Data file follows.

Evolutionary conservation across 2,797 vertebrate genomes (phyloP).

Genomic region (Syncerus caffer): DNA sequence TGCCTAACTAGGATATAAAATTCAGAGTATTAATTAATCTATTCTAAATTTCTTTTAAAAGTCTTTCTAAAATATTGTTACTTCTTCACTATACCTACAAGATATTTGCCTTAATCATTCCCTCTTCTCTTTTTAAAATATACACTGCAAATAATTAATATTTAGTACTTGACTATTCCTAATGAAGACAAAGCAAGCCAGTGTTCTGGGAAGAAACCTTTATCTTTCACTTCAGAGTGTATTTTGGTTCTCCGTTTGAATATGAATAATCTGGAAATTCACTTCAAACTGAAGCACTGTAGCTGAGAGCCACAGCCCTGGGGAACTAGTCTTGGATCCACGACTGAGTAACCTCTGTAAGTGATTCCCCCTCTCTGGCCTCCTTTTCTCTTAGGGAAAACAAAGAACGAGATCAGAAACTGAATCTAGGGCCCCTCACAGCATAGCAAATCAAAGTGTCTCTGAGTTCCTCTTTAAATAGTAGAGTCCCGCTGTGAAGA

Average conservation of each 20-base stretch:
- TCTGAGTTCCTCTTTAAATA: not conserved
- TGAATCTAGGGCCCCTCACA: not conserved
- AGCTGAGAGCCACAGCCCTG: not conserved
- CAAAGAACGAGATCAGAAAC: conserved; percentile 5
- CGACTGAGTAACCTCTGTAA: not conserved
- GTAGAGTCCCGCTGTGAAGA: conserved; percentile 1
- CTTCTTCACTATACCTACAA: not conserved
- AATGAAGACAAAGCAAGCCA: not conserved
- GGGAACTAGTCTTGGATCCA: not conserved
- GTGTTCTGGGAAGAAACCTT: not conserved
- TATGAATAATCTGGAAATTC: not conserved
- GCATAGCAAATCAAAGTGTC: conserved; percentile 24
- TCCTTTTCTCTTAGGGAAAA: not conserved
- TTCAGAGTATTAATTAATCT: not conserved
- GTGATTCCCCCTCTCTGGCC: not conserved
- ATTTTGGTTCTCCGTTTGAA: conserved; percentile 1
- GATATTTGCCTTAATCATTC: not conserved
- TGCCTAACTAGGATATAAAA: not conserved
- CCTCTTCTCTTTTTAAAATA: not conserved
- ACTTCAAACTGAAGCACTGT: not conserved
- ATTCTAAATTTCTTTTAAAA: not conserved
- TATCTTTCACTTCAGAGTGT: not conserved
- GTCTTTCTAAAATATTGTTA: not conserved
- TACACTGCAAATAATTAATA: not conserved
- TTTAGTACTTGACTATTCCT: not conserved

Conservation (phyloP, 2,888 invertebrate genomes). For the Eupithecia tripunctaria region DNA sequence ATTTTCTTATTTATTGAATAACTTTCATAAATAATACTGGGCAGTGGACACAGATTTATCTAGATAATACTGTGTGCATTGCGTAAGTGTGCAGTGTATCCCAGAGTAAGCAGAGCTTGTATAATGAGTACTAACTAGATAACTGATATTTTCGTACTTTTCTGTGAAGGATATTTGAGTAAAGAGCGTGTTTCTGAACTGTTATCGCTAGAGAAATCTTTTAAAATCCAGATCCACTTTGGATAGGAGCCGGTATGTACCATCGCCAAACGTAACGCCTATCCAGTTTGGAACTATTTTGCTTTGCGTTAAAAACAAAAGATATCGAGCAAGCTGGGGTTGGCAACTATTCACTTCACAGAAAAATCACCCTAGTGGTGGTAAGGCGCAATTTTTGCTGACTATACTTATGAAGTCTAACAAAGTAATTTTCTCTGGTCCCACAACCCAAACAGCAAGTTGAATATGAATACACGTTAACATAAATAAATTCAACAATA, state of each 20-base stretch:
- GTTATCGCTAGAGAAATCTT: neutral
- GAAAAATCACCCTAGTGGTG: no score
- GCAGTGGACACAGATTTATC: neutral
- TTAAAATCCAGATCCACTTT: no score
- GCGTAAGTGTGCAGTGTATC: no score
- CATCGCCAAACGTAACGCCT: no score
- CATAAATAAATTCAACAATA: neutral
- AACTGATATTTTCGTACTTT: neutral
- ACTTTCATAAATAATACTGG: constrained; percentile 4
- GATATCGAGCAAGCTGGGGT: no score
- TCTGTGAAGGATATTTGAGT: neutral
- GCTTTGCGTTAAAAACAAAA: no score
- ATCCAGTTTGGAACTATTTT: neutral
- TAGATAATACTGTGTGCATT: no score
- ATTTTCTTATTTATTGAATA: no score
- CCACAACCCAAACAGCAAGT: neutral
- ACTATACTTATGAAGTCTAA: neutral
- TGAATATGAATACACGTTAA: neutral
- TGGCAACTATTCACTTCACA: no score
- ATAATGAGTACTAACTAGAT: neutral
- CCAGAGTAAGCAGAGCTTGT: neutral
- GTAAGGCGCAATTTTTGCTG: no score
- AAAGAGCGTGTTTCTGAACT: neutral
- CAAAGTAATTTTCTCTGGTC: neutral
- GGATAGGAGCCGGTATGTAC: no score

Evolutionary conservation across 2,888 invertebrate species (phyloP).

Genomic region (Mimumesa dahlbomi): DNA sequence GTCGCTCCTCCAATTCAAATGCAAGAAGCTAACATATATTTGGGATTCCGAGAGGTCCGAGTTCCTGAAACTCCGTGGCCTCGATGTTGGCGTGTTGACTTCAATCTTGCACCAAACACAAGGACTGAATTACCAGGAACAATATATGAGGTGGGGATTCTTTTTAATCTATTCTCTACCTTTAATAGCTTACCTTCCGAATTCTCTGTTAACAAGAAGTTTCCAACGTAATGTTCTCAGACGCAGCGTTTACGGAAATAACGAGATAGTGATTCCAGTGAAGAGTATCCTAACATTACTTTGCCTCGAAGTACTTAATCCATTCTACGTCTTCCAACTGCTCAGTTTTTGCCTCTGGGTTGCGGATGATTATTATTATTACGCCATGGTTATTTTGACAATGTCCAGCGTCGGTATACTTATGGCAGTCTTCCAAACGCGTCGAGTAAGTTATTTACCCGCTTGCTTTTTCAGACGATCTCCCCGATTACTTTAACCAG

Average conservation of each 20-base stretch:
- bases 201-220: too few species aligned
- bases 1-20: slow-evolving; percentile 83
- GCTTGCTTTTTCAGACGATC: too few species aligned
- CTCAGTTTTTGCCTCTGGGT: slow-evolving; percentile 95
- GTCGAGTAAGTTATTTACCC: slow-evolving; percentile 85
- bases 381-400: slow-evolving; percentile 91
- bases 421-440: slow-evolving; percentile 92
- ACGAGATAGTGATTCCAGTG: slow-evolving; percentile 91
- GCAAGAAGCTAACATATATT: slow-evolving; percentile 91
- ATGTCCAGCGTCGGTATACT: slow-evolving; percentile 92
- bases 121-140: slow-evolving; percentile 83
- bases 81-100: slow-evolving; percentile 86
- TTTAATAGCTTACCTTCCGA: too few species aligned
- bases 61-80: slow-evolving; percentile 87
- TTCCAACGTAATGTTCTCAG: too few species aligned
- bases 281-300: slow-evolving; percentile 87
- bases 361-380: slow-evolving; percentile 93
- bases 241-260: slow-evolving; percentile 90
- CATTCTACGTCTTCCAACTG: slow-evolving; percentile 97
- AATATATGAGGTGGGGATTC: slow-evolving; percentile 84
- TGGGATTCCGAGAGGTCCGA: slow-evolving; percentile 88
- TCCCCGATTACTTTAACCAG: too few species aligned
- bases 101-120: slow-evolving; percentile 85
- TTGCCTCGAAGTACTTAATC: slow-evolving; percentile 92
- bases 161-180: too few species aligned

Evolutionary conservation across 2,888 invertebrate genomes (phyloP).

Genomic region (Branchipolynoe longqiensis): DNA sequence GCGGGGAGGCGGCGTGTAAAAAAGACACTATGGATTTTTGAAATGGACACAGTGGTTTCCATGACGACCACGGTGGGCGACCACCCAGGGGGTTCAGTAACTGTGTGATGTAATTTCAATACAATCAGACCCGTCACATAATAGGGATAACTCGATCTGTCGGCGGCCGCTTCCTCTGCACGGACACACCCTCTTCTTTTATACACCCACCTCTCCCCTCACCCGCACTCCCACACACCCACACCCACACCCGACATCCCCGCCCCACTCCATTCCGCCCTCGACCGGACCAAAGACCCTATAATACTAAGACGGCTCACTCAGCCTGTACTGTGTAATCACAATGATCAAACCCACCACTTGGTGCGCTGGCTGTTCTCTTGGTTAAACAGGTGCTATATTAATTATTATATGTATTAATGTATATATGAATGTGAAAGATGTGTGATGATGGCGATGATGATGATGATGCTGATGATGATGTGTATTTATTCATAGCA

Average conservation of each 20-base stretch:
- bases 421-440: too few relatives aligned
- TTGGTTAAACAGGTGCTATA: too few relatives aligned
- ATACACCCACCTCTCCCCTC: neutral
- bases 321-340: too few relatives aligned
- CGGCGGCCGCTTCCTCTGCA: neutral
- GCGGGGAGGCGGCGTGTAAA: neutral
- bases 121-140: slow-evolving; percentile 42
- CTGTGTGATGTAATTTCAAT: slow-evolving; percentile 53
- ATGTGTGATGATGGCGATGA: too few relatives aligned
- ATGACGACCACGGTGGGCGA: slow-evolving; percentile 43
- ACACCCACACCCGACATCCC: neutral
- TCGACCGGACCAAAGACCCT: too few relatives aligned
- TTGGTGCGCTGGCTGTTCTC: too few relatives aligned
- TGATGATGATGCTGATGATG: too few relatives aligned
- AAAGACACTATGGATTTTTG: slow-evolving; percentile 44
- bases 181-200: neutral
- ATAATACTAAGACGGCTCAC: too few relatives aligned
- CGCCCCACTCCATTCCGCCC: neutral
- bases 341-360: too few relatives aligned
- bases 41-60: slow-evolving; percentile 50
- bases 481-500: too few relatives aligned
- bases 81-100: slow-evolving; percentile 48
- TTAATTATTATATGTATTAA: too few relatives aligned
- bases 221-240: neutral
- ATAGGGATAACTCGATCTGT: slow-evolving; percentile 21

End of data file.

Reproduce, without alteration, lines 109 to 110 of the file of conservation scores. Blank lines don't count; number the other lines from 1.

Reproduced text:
- bases 221-240: neutral
- ATAGGGATAACTCGATCTGT: slow-evolving; percentile 21